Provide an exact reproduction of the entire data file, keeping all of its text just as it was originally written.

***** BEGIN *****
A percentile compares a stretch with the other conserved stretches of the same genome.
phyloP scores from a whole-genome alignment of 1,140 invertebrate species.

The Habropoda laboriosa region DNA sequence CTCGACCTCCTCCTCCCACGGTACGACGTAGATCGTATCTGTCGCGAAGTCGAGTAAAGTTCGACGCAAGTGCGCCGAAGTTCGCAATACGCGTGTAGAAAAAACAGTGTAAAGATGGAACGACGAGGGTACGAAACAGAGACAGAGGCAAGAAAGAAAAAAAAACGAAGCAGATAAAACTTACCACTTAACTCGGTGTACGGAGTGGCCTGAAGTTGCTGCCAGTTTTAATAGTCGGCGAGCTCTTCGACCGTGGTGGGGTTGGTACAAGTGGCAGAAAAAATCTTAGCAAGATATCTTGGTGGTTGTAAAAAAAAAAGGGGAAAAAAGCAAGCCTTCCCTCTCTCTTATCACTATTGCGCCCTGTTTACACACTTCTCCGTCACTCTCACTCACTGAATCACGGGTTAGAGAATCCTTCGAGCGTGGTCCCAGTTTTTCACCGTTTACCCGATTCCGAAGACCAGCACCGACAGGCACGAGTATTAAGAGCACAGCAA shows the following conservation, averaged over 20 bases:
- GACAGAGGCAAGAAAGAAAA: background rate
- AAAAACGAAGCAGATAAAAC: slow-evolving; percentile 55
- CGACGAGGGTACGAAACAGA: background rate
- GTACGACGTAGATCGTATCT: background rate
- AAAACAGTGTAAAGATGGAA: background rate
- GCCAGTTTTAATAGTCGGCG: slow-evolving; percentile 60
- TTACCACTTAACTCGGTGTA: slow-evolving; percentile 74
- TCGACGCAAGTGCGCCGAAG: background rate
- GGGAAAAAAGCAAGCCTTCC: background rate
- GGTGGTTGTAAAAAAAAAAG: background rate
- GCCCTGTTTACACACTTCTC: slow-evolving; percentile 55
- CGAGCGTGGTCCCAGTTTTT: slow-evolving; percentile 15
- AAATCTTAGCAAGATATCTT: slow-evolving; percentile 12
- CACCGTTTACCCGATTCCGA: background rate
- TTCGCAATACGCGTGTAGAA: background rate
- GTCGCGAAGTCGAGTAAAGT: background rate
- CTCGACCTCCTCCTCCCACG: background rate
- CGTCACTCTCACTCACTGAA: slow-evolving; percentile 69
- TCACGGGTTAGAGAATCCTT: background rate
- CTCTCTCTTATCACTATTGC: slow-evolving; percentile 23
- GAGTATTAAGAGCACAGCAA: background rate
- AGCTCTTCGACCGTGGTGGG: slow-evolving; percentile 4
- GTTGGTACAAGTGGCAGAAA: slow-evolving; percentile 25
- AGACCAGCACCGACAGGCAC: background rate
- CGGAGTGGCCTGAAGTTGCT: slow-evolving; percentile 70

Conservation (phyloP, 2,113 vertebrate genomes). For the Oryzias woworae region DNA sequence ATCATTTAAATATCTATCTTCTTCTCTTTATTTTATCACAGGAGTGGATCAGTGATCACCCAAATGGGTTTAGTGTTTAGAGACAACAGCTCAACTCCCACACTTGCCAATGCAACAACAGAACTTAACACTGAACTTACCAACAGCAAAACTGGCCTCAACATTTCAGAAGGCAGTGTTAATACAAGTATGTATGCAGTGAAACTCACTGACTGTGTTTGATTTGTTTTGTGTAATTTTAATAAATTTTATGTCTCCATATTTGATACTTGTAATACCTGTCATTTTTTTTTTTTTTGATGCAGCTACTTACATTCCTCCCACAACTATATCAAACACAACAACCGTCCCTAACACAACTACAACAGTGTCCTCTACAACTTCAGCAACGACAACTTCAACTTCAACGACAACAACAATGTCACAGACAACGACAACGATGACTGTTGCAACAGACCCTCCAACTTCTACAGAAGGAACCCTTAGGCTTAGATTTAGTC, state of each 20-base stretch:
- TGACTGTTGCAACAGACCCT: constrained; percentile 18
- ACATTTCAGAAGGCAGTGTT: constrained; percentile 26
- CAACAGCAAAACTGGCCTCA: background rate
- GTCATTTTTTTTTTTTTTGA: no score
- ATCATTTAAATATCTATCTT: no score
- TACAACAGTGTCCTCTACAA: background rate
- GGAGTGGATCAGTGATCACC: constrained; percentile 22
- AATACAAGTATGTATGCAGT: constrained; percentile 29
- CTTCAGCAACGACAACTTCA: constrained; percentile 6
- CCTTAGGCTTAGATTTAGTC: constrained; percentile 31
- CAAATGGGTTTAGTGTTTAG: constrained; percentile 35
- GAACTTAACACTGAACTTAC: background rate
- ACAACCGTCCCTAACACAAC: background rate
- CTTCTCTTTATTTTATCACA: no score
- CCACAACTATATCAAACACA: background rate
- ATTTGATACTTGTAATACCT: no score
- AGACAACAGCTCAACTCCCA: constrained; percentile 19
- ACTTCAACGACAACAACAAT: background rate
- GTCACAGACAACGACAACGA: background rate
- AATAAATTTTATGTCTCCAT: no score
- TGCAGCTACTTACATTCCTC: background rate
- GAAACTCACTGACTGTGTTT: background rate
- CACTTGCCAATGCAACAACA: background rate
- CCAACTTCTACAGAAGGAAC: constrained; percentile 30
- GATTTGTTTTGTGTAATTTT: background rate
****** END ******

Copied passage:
A percentile compares a stretch with the other conserved stretches of the same genome.
phyloP scores from a whole-genome alignment of 1,140 invertebrate species.

The Habropoda laboriosa region DNA sequence CTCGACCTCCTCCTCCCACGGTACGACGTAGATCGTATCTGTCGCGAAGTCGAGTAAAGTTCGACGCAAGTGCGCCGAAGTTCGCAATACGCGTGTAGAAAAAACAGTGTAAAGATGGAACGACGAGGGTACGAAACAGAGACAGAGGCAAGAAAGAAAAAAAAACGAAGCAGATAAAACTTACCACTTAACTCGGTGTACGGAGTGGCCTGAAGTTGCTGCCAGTTTTAATAGTCGGCGAGCTCTTCGACCGTGGTGGGGTTGGTACAAGTGGCAGAAAAAATCTTAGCAAGATATCTTGGTGGTTGTAAAAAAAAAAGGGGAAAAAAGCAAGCCTTCCCTCTCTCTTATCACTATTGCGCCCTGTTTACACACTTCTCCGTCACTCTCACTCACTGAATCACGGGTTAGAGAATCCTTCGAGCGTGGTCCCAGTTTTTCACCGTTTACCCGATTCCGAAGACCAGCACCGACAGGCACGAGTATTAAGAGCACAGCAA shows the following conservation, averaged over 20 bases:
- GACAGAGGCAAGAAAGAAAA: background rate
- AAAAACGAAGCAGATAAAAC: slow-evolving; percentile 55
- CGACGAGGGTACGAAACAGA: background rate
- GTACGACGTAGATCGTATCT: background rate
- AAAACAGTGTAAAGATGGAA: background rate
- GCCAGTTTTAATAGTCGGCG: slow-evolving; percentile 60
- TTACCACTTAACTCGGTGTA: slow-evolving; percentile 74
- TCGACGCAAGTGCGCCGAAG: background rate
- GGGAAAAAAGCAAGCCTTCC: background rate
- GGTGGTTGTAAAAAAAAAAG: background rate
- GCCCTGTTTACACACTTCTC: slow-evolving; percentile 55
- CGAGCGTGGTCCCAGTTTTT: slow-evolving; percentile 15
- AAATCTTAGCAAGATATCTT: slow-evolving; percentile 12
- CACCGTTTACCCGATTCCGA: background rate
- TTCGCAATACGCGTGTAGAA: background rate
- GTCGCGAAGTCGAGTAAAGT: background rate
- CTCGACCTCCTCCTCCCACG: background rate
- CGTCACTCTCACTCACTGAA: slow-evolving; percentile 69
- TCACGGGTTAGAGAATCCTT: background rate
- CTCTCTCTTATCACTATTGC: slow-evolving; percentile 23
- GAGTATTAAGAGCACAGCAA: background rate
- AGCTCTTCGACCGTGGTGGG: slow-evolving; percentile 4
- GTTGGTACAAGTGGCAGAAA: slow-evolving; percentile 25
- AGACCAGCACCGACAGGCAC: background rate
- CGGAGTGGCCTGAAGTTGCT: slow-evolving; percentile 70

Conservation (phyloP, 2,113 vertebrate genomes). For the Oryzias woworae region DNA sequence ATCATTTAAATATCTATCTTCTTCTCTTTATTTTATCACAGGAGTGGATCAGTGATCACCCAAATGGGTTTAGTGTTTAGAGACAACAGCTCAACTCCCACACTTGCCAATGCAACAACAGAACTTAACACTGAACTTACCAACAGCAAAACTGGCCTCAACATTTCAGAAGGCAGTGTTAATACAAGTATGTATGCAGTGAAACTCACTGACTGTGTTTGATTTGTTTTGTGTAATTTTAATAAATTTTATGTCTCCATATTTGATACTTGTAATACCTGTCATTTTTTTTTTTTTTGATGCAGCTACTTACATTCCTCCCACAACTATATCAAACACAACAACCGTCCCTAACACAACTACAACAGTGTCCTCTACAACTTCAGCAACGACAACTTCAACTTCAACGACAACAACAATGTCACAGACAACGACAACGATGACTGTTGCAACAGACCCTCCAACTTCTACAGAAGGAACCCTTAGGCTTAGATTTAGTC, state of each 20-base stretch:
- TGACTGTTGCAACAGACCCT: constrained; percentile 18
- ACATTTCAGAAGGCAGTGTT: constrained; percentile 26
- CAACAGCAAAACTGGCCTCA: background rate
- GTCATTTTTTTTTTTTTTGA: no score
- ATCATTTAAATATCTATCTT: no score
- TACAACAGTGTCCTCTACAA: background rate
- GGAGTGGATCAGTGATCACC: constrained; percentile 22
- AATACAAGTATGTATGCAGT: constrained; percentile 29
- CTTCAGCAACGACAACTTCA: constrained; percentile 6
- CCTTAGGCTTAGATTTAGTC: constrained; percentile 31
- CAAATGGGTTTAGTGTTTAG: constrained; percentile 35
- GAACTTAACACTGAACTTAC: background rate
- ACAACCGTCCCTAACACAAC: background rate
- CTTCTCTTTATTTTATCACA: no score
- CCACAACTATATCAAACACA: background rate
- ATTTGATACTTGTAATACCT: no score
- AGACAACAGCTCAACTCCCA: constrained; percentile 19
- ACTTCAACGACAACAACAAT: background rate
- GTCACAGACAACGACAACGA: background rate
- AATAAATTTTATGTCTCCAT: no score
- TGCAGCTACTTACATTCCTC: background rate
- GAAACTCACTGACTGTGTTT: background rate
- CACTTGCCAATGCAACAACA: background rate
- CCAACTTCTACAGAAGGAAC: constrained; percentile 30
- GATTTGTTTTGTGTAATTTT: background rate